"We had a lot of signals [to] check in and out of calls," Highsmith said. "Based on whatever we see – man, zone [coverage] – we had signals to get correct. We really called our own [routes]. Coach Jordan would call a play, and we just audibled if we saw something different."
On the way to the NCHSAA 3A State Finals, Highsmith led the state in receiving yards. The 6-foot-2, 165-pound wide receiver accumulated 1,543 yards, as well as 15 touchdowns, on 90 receptions.
This season, Highsmith was the only player to start both ways for West Craven. In addition to his receiver duties, he played cornerback with the other team's top receiver as his primary responsibility.
"Erik has great ball skills and he's got good hips," Jordan said. "He was a good DB. He was one of those kids that you couldn't leave on the sideline, because he just could be a shutdown corner for us; his athletic ability took away other people's big threats.
"We don't like to play kids both ways, but because of his ability on both sides of the ball it was a no-brainer."
On the season, Highsmith collected six interceptions.
With Highsmith making an impact on both sides of the ball, West Craven ripped through the regular season undefeated. The Eagles, which ended with a 15-1 record, continued their undefeated streak into the playoffs until losing in the state finals.
Highsmith played his best against West Craven's toughest opponents. In a 49-35 victory over Kinston (N.C.), which went 10-3, he caught four passes for 202 yards and two touchdowns. Against powerhouse Greenville (N.C.) Rose, he had five catches for 117 yards and a touchdown.
Nothing, though, can compare to Highsmith's performance on the road in the regional finals against another powerhouse, Rocky Mount. Rocky Mount entered the contest undefeated on the field – its lone official loss was a forfeit due to an ineligible player. In a game that West Craven won on its final drive with 34 seconds remaining, Highsmith caught 11 passes for 219 yards and a touchdown.
"It was a big game and I just had to do what I needed to do to help my team," Highsmith said.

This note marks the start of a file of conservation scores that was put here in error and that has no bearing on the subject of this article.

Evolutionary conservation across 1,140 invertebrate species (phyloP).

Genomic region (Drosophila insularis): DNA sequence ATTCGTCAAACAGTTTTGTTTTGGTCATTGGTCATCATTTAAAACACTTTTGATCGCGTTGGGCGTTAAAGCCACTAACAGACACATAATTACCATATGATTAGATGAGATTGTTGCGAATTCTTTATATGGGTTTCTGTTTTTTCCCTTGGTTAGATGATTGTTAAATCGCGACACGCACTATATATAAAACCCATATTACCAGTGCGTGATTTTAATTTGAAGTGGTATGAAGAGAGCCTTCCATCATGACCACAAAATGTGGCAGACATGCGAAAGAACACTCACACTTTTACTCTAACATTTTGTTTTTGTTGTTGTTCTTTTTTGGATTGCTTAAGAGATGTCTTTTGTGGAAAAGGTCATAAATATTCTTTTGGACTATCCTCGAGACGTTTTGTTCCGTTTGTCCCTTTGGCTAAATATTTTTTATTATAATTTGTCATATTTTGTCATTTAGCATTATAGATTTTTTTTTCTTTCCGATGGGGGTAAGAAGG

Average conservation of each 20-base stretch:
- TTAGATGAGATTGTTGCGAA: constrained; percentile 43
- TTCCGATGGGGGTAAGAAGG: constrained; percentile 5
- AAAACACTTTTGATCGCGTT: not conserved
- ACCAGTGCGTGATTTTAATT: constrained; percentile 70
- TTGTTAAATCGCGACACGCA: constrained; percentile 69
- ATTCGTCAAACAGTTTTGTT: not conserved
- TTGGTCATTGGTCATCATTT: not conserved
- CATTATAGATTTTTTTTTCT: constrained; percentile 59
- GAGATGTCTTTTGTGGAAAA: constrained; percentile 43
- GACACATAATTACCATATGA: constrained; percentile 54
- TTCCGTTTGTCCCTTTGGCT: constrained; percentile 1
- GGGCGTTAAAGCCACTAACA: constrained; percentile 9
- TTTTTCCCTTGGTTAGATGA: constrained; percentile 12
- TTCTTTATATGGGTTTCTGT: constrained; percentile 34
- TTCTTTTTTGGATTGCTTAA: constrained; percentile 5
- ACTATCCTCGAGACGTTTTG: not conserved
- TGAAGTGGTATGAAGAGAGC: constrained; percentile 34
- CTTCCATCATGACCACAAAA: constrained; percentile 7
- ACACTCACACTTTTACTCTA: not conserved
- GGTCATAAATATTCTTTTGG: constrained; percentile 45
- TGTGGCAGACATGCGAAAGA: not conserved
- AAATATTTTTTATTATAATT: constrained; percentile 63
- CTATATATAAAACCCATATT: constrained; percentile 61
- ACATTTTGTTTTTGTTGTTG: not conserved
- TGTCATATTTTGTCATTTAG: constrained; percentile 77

In the 3A state finals, things were different. Mount Ulla (N.C.) West Rowan kept West Craven out of the end zone until 18 seconds remained in the game when Highsmith caught a meaningless three-yard touchdown pass. West Craven lost, 35-7.
"I think number one, we played a pretty good team," Jordan said. "We played a team that got more pressure on our quarterback than anyone had all year. Their defensive front whipped our offensive line that day and we couldn't get a lot of time to throw the football.
"Secondly, because they got pressure on our quarterback, it limited some of the throws that we could make."
While he doesn't expect to be an integral part of the offense like he was at West Craven, Highsmith does anticipate seeing the field as a freshman next fall for UNC.
"[The UNC coaches] expect me to play – they don't expect to red-shirt me," Highsmith said.
With the graduation of four wide receivers and Hakeem Nicks' decision to head to the NFL, there is a great opportunity for Highsmith to receive playing time as a freshman.
"[Charlie Williams] told me I could play the ‘Z,' the ‘Y,' or the ‘H' – not the ‘X,' what Hakeem played," Highsmith said. "I'd be off the line in a slot or outside."
Since verbally committing to UNC in October, Highsmith and Williams speak one to two times a week.
Last week, Williams traveled to Vanceboro for an in-home visit with Highsmith.
"He talked about everything – my official visit, my grades," Highsmith said.
"He just talked about how we have four receivers coming in. He said all four of us bring something different to the table; he said all of us have an equal chance of playing."
Highsmith will officially visit UNC this coming weekend.